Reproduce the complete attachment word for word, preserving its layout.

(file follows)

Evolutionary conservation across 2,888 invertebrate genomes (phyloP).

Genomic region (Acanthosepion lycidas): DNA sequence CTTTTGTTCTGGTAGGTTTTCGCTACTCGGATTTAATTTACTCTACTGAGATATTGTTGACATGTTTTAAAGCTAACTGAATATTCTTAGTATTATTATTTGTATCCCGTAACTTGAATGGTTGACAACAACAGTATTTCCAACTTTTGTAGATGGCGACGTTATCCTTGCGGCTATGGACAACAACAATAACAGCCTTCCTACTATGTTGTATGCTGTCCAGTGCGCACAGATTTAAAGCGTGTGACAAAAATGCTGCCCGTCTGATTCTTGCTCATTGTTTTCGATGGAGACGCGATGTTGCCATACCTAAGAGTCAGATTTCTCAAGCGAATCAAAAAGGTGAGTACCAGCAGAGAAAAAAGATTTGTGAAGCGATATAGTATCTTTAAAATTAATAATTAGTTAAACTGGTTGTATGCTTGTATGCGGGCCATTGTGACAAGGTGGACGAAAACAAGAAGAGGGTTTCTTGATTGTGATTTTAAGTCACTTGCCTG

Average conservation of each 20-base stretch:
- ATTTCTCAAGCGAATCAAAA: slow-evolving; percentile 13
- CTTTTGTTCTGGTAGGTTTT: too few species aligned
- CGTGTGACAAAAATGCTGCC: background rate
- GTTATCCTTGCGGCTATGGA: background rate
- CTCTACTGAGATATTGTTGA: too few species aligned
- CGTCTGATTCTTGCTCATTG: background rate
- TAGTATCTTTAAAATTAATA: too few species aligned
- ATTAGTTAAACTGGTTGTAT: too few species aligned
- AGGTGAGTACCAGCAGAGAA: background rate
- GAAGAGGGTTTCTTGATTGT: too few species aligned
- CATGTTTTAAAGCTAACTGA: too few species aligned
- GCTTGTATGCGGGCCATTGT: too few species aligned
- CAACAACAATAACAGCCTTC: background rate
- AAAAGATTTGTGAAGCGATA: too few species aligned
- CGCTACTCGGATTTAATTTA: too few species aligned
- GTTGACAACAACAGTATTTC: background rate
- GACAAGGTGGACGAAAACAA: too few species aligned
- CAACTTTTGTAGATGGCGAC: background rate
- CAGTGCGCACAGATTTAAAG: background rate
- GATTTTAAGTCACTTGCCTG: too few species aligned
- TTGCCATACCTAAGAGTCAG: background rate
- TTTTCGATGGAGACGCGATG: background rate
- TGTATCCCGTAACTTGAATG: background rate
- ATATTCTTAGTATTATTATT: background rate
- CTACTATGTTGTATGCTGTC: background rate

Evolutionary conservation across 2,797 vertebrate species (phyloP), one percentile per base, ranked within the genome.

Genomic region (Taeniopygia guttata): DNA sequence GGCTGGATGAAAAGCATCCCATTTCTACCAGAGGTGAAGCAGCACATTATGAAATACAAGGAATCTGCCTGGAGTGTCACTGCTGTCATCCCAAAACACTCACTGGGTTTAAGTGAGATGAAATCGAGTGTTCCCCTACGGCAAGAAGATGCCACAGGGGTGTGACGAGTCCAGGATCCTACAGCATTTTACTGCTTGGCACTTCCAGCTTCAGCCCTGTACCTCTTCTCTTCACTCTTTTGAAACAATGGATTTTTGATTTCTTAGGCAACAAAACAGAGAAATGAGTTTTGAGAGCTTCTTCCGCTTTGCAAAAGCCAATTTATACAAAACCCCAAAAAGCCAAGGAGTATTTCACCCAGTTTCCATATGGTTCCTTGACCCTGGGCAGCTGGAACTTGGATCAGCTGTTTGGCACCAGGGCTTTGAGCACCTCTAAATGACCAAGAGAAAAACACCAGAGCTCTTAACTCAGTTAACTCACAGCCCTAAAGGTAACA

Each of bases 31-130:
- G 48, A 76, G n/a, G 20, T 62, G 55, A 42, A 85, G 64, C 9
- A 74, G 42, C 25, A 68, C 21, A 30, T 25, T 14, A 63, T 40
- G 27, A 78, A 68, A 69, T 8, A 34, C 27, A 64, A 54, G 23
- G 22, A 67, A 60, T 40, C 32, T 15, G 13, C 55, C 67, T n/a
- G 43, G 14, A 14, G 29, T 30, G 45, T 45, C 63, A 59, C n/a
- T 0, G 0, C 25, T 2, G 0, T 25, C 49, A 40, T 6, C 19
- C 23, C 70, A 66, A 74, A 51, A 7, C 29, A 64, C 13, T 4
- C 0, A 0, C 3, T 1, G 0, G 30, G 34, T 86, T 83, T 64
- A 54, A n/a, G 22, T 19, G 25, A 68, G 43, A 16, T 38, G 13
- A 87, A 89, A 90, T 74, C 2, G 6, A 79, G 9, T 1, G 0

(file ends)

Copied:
Evolutionary conservation across 2,888 invertebrate genomes (phyloP).

Genomic region (Acanthosepion lycidas): DNA sequence CTTTTGTTCTGGTAGGTTTTCGCTACTCGGATTTAATTTACTCTACTGAGATATTGTTGACATGTTTTAAAGCTAACTGAATATTCTTAGTATTATTATTTGTATCCCGTAACTTGAATGGTTGACAACAACAGTATTTCCAACTTTTGTAGATGGCGACGTTATCCTTGCGGCTATGGACAACAACAATAACAGCCTTCCTACTATGTTGTATGCTGTCCAGTGCGCACAGATTTAAAGCGTGTGACAAAAATGCTGCCCGTCTGATTCTTGCTCATTGTTTTCGATGGAGACGCGATGTTGCCATACCTAAGAGTCAGATTTCTCAAGCGAATCAAAAAGGTGAGTACCAGCAGAGAAAAAAGATTTGTGAAGCGATATAGTATCTTTAAAATTAATAATTAGTTAAACTGGTTGTATGCTTGTATGCGGGCCATTGTGACAAGGTGGACGAAAACAAGAAGAGGGTTTCTTGATTGTGATTTTAAGTCACTTGCCTG

Average conservation of each 20-base stretch:
- ATTTCTCAAGCGAATCAAAA: slow-evolving; percentile 13
- CTTTTGTTCTGGTAGGTTTT: too few species aligned
- CGTGTGACAAAAATGCTGCC: background rate
- GTTATCCTTGCGGCTATGGA: background rate
- CTCTACTGAGATATTGTTGA: too few species aligned
- CGTCTGATTCTTGCTCATTG: background rate
- TAGTATCTTTAAAATTAATA: too few species aligned
- ATTAGTTAAACTGGTTGTAT: too few species aligned
- AGGTGAGTACCAGCAGAGAA: background rate
- GAAGAGGGTTTCTTGATTGT: too few species aligned
- CATGTTTTAAAGCTAACTGA: too few species aligned
- GCTTGTATGCGGGCCATTGT: too few species aligned
- CAACAACAATAACAGCCTTC: background rate
- AAAAGATTTGTGAAGCGATA: too few species aligned
- CGCTACTCGGATTTAATTTA: too few species aligned
- GTTGACAACAACAGTATTTC: background rate
- GACAAGGTGGACGAAAACAA: too few species aligned
- CAACTTTTGTAGATGGCGAC: background rate
- CAGTGCGCACAGATTTAAAG: background rate
- GATTTTAAGTCACTTGCCTG: too few species aligned
- TTGCCATACCTAAGAGTCAG: background rate
- TTTTCGATGGAGACGCGATG: background rate
- TGTATCCCGTAACTTGAATG: background rate
- ATATTCTTAGTATTATTATT: background rate
- CTACTATGTTGTATGCTGTC: background rate

Evolutionary conservation across 2,797 vertebrate species (phyloP), one percentile per base, ranked within the genome.

Genomic region (Taeniopygia guttata): DNA sequence GGCTGGATGAAAAGCATCCCATTTCTACCAGAGGTGAAGCAGCACATTATGAAATACAAGGAATCTGCCTGGAGTGTCACTGCTGTCATCCCAAAACACTCACTGGGTTTAAGTGAGATGAAATCGAGTGTTCCCCTACGGCAAGAAGATGCCACAGGGGTGTGACGAGTCCAGGATCCTACAGCATTTTACTGCTTGGCACTTCCAGCTTCAGCCCTGTACCTCTTCTCTTCACTCTTTTGAAACAATGGATTTTTGATTTCTTAGGCAACAAAACAGAGAAATGAGTTTTGAGAGCTTCTTCCGCTTTGCAAAAGCCAATTTATACAAAACCCCAAAAAGCCAAGGAGTATTTCACCCAGTTTCCATATGGTTCCTTGACCCTGGGCAGCTGGAACTTGGATCAGCTGTTTGGCACCAGGGCTTTGAGCACCTCTAAATGACCAAGAGAAAAACACCAGAGCTCTTAACTCAGTTAACTCACAGCCCTAAAGGTAACA

Each of bases 31-130:
- G 48, A 76, G n/a, G 20, T 62, G 55, A 42, A 85, G 64, C 9
- A 74, G 42, C 25, A 68, C 21, A 30, T 25, T 14, A 63, T 40
- G 27, A 78, A 68, A 69, T 8, A 34, C 27, A 64, A 54, G 23
- G 22, A 67, A 60, T 40, C 32, T 15, G 13, C 55, C 67, T n/a
- G 43, G 14, A 14, G 29, T 30, G 45, T 45, C 63, A 59, C n/a
- T 0, G 0, C 25, T 2, G 0, T 25, C 49, A 40, T 6, C 19
- C 23, C 70, A 66, A 74, A 51, A 7, C 29, A 64, C 13, T 4
- C 0, A 0, C 3, T 1, G 0, G 30, G 34, T 86, T 83, T 64
- A 54, A n/a, G 22, T 19, G 25, A 68, G 43, A 16, T 38, G 13
- A 87, A 89, A 90, T 74, C 2, G 6, A 79, G 9, T 1, G 0